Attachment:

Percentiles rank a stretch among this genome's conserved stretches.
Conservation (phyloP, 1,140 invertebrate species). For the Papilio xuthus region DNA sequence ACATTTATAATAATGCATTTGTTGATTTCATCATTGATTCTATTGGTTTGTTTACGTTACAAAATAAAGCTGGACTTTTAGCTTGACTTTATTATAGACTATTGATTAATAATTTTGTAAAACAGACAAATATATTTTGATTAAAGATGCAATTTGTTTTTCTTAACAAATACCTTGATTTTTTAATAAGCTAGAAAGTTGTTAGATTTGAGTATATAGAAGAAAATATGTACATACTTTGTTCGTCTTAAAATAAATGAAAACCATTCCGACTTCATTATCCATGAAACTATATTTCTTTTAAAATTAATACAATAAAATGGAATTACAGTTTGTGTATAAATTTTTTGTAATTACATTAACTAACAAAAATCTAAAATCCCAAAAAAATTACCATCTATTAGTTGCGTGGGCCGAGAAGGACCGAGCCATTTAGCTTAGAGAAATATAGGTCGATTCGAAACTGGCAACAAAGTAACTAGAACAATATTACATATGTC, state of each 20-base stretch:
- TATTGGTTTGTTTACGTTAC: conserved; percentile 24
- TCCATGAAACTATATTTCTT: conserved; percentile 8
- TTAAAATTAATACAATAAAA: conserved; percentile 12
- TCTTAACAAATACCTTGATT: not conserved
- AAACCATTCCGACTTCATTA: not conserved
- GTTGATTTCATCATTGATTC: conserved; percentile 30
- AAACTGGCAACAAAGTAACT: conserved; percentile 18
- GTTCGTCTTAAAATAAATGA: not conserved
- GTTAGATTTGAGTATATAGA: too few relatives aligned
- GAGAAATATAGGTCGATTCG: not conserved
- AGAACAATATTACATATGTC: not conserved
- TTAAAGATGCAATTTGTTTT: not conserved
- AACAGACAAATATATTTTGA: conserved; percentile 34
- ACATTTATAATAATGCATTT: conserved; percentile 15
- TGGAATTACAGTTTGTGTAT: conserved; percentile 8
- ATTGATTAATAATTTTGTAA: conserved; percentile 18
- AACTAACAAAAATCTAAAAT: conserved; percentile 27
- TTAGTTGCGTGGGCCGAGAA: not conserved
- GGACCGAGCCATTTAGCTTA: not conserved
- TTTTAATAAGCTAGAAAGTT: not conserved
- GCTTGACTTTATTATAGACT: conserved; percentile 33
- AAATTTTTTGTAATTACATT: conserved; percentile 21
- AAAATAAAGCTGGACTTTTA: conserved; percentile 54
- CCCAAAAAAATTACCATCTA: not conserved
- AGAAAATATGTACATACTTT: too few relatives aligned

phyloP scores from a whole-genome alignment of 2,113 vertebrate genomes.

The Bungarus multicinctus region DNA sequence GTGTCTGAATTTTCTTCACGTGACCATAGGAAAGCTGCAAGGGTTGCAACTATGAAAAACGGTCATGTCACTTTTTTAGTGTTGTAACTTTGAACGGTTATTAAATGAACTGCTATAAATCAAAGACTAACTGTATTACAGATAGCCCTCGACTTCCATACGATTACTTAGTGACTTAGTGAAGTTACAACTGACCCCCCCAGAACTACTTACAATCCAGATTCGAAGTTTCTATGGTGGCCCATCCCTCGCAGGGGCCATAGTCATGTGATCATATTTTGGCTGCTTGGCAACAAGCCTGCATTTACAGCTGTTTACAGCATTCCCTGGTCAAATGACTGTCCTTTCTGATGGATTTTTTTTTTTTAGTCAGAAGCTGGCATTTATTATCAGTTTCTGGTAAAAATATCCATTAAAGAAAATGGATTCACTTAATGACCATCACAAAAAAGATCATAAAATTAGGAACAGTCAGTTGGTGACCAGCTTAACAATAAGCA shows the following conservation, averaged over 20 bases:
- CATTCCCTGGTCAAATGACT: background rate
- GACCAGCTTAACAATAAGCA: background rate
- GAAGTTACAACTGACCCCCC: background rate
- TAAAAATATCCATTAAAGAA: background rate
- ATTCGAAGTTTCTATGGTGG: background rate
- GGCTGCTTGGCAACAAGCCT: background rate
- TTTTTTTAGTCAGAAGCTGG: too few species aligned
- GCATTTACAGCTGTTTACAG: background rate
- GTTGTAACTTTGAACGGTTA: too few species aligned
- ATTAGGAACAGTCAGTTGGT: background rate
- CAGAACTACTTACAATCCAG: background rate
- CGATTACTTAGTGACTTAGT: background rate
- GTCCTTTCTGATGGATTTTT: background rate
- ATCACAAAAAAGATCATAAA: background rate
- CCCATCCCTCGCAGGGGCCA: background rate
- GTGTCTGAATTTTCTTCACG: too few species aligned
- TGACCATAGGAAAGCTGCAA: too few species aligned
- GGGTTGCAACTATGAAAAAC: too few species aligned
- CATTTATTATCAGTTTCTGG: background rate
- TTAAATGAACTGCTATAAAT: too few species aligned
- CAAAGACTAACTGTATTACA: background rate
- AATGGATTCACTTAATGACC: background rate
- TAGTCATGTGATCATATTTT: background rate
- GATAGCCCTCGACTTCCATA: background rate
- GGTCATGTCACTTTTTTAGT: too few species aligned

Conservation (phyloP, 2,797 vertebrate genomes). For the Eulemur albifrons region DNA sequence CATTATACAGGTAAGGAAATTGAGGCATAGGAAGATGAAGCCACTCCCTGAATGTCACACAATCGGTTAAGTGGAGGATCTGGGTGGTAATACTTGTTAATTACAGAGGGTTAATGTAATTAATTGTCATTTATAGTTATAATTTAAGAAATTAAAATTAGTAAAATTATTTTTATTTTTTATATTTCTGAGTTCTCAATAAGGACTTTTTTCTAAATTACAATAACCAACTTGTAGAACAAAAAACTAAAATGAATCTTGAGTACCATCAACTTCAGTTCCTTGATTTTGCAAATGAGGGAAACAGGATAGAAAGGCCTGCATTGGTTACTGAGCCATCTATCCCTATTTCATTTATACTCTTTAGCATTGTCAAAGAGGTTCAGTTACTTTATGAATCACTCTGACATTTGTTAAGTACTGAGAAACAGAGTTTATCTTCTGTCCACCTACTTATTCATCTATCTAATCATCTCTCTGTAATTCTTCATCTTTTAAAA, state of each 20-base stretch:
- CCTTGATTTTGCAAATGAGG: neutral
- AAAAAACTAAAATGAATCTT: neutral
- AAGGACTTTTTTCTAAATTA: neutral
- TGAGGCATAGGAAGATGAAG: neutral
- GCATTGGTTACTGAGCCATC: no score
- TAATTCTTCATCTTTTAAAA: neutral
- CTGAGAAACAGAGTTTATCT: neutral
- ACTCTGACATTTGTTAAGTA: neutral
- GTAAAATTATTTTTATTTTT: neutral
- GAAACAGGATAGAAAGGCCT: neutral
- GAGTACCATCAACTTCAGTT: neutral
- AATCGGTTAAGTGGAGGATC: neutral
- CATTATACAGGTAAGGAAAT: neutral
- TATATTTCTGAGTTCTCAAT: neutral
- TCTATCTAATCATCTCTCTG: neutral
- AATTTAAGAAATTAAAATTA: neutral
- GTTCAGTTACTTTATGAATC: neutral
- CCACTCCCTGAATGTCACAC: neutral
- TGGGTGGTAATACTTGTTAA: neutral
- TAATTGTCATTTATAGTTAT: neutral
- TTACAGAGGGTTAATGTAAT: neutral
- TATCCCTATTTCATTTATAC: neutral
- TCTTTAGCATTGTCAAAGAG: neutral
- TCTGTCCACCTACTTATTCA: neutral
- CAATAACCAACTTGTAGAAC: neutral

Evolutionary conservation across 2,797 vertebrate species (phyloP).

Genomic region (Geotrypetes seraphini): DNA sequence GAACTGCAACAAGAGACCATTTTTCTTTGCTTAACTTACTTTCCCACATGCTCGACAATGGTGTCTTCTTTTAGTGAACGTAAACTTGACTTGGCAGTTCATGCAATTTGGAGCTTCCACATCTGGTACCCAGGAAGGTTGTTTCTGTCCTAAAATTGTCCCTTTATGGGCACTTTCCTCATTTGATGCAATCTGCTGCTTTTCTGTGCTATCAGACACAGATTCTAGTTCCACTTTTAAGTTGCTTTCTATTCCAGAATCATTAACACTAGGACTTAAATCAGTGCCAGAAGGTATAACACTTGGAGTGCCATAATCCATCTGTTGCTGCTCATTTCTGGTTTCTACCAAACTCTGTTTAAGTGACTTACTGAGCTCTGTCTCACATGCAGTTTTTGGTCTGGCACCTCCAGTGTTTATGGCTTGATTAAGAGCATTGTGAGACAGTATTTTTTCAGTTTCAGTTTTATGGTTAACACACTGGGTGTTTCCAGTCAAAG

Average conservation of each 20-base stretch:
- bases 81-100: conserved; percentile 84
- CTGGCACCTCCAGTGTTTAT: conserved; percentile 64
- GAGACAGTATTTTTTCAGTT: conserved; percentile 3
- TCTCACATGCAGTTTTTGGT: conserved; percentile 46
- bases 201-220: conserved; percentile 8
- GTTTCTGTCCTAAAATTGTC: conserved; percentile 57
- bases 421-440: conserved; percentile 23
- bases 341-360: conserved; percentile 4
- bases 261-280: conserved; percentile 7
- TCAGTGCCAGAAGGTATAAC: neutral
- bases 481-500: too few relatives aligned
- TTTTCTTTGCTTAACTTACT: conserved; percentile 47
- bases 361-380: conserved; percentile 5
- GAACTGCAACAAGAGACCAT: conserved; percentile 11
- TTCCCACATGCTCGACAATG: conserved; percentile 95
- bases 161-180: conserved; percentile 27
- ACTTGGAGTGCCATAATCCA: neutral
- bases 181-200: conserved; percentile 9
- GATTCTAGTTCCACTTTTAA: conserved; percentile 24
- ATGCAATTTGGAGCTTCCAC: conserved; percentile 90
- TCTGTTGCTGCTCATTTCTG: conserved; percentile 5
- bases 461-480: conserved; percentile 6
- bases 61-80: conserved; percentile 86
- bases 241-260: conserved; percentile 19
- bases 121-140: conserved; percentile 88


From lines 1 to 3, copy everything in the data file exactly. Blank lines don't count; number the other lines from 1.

Percentiles rank a stretch among this genome's conserved stretches.
Conservation (phyloP, 1,140 invertebrate species). For the Papilio xuthus region DNA sequence ACATTTATAATAATGCATTTGTTGATTTCATCATTGATTCTATTGGTTTGTTTACGTTACAAAATAAAGCTGGACTTTTAGCTTGACTTTATTATAGACTATTGATTAATAATTTTGTAAAACAGACAAATATATTTTGATTAAAGATGCAATTTGTTTTTCTTAACAAATACCTTGATTTTTTAATAAGCTAGAAAGTTGTTAGATTTGAGTATATAGAAGAAAATATGTACATACTTTGTTCGTCTTAAAATAAATGAAAACCATTCCGACTTCATTATCCATGAAACTATATTTCTTTTAAAATTAATACAATAAAATGGAATTACAGTTTGTGTATAAATTTTTTGTAATTACATTAACTAACAAAAATCTAAAATCCCAAAAAAATTACCATCTATTAGTTGCGTGGGCCGAGAAGGACCGAGCCATTTAGCTTAGAGAAATATAGGTCGATTCGAAACTGGCAACAAAGTAACTAGAACAATATTACATATGTC, state of each 20-base stretch:
- TATTGGTTTGTTTACGTTAC: conserved; percentile 24